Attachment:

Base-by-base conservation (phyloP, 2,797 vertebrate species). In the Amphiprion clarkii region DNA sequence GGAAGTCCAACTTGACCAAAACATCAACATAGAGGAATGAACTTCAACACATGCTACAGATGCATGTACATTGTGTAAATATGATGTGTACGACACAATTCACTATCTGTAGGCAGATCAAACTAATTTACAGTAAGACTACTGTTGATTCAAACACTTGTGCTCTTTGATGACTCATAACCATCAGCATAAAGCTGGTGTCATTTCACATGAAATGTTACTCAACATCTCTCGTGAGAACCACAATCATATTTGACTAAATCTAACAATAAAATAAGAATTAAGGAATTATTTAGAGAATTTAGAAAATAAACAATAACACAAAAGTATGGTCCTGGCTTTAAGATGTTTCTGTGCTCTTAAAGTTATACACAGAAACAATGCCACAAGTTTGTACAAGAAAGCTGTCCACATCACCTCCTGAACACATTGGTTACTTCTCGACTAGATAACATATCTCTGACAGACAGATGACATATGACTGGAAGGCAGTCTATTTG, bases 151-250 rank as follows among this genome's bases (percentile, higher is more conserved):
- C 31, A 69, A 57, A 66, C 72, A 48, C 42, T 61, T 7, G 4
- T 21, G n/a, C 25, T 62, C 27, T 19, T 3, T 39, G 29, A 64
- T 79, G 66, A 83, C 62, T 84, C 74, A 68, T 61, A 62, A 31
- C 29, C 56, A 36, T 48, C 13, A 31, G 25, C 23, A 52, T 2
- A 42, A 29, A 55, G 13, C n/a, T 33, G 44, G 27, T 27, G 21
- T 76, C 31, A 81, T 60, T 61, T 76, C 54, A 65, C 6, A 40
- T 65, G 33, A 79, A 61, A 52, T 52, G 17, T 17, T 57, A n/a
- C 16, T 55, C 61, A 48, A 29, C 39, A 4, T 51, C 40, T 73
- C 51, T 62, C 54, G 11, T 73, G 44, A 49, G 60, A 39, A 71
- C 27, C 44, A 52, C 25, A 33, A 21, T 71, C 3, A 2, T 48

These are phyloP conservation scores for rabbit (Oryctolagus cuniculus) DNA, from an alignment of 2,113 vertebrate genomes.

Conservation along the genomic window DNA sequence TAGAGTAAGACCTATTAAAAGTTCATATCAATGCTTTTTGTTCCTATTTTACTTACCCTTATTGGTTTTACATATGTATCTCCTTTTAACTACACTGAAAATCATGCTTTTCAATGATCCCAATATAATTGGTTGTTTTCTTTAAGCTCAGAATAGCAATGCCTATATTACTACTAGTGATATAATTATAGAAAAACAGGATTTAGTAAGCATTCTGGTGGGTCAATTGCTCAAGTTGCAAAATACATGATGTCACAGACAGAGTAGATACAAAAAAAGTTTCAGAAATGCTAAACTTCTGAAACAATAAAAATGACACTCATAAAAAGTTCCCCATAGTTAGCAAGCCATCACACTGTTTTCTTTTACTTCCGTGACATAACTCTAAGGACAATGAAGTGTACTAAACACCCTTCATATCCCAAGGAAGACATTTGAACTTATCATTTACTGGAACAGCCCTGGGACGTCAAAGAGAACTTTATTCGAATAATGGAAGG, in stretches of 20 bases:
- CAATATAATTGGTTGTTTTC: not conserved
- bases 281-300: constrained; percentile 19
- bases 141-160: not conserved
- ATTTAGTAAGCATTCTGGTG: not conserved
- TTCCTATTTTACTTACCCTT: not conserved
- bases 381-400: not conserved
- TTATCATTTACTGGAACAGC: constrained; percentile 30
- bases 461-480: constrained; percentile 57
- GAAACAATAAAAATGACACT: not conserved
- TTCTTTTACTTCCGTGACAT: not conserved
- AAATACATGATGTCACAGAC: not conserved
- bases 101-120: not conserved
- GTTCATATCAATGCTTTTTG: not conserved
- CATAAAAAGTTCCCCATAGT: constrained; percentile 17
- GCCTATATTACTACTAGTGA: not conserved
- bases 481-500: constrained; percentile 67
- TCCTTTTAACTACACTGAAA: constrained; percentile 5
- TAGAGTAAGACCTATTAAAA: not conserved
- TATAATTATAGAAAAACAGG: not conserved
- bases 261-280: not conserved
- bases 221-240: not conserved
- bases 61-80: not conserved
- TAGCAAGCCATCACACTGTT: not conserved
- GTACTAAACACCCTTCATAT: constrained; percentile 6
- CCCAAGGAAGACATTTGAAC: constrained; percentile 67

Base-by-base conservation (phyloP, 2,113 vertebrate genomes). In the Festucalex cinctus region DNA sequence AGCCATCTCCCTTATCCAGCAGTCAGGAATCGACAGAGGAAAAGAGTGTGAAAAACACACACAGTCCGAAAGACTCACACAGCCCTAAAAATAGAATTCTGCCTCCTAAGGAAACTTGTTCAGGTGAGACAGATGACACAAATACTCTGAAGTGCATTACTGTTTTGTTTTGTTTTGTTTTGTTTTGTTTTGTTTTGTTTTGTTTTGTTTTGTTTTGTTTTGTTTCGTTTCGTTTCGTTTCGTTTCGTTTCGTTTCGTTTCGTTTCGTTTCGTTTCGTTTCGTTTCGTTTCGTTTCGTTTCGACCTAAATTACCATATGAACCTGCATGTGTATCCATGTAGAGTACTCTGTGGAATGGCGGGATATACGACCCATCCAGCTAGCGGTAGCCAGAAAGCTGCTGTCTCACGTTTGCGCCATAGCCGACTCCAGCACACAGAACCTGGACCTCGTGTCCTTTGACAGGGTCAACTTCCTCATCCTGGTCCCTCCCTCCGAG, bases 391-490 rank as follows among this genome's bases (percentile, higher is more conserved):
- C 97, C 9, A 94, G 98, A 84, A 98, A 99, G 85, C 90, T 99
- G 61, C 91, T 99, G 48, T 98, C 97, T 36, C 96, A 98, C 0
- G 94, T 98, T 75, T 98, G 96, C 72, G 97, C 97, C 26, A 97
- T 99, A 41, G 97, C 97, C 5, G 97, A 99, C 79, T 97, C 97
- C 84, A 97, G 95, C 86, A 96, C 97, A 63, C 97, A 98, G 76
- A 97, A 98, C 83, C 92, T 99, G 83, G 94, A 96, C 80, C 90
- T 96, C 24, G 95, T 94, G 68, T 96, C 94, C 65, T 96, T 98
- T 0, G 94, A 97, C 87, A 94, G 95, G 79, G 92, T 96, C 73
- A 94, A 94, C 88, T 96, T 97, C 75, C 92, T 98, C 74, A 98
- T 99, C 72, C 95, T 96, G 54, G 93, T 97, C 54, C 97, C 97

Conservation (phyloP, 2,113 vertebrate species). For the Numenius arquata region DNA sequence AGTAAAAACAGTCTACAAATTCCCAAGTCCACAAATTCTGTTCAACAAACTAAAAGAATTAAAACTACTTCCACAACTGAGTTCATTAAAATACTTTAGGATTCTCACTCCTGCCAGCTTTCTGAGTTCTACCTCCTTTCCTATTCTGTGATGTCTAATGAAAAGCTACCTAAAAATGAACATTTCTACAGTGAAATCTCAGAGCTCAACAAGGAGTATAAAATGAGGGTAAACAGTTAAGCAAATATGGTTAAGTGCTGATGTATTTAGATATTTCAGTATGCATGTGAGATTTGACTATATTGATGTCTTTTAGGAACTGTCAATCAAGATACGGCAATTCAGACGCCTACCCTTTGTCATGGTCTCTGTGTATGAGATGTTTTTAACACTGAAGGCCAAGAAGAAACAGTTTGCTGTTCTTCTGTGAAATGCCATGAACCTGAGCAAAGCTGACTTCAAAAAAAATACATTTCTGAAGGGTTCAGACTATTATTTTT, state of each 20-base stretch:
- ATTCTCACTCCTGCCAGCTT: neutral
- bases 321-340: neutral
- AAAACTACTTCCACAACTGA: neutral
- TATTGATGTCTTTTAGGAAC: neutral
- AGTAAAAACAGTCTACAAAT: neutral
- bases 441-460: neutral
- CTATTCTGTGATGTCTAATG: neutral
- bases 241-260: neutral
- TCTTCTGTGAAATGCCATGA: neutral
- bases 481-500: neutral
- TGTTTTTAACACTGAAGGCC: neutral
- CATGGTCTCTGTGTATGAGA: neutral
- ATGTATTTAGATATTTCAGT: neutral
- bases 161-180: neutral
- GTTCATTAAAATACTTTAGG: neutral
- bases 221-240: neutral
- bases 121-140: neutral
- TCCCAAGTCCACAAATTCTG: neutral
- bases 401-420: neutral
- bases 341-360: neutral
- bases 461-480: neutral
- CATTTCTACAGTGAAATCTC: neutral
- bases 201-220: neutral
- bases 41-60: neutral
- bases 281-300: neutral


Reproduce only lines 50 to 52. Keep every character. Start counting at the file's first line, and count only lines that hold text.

Conservation (phyloP, 2,113 vertebrate species). For the Numenius arquata region DNA sequence AGTAAAAACAGTCTACAAATTCCCAAGTCCACAAATTCTGTTCAACAAACTAAAAGAATTAAAACTACTTCCACAACTGAGTTCATTAAAATACTTTAGGATTCTCACTCCTGCCAGCTTTCTGAGTTCTACCTCCTTTCCTATTCTGTGATGTCTAATGAAAAGCTACCTAAAAATGAACATTTCTACAGTGAAATCTCAGAGCTCAACAAGGAGTATAAAATGAGGGTAAACAGTTAAGCAAATATGGTTAAGTGCTGATGTATTTAGATATTTCAGTATGCATGTGAGATTTGACTATATTGATGTCTTTTAGGAACTGTCAATCAAGATACGGCAATTCAGACGCCTACCCTTTGTCATGGTCTCTGTGTATGAGATGTTTTTAACACTGAAGGCCAAGAAGAAACAGTTTGCTGTTCTTCTGTGAAATGCCATGAACCTGAGCAAAGCTGACTTCAAAAAAAATACATTTCTGAAGGGTTCAGACTATTATTTTT, state of each 20-base stretch:
- ATTCTCACTCCTGCCAGCTT: neutral
- bases 321-340: neutral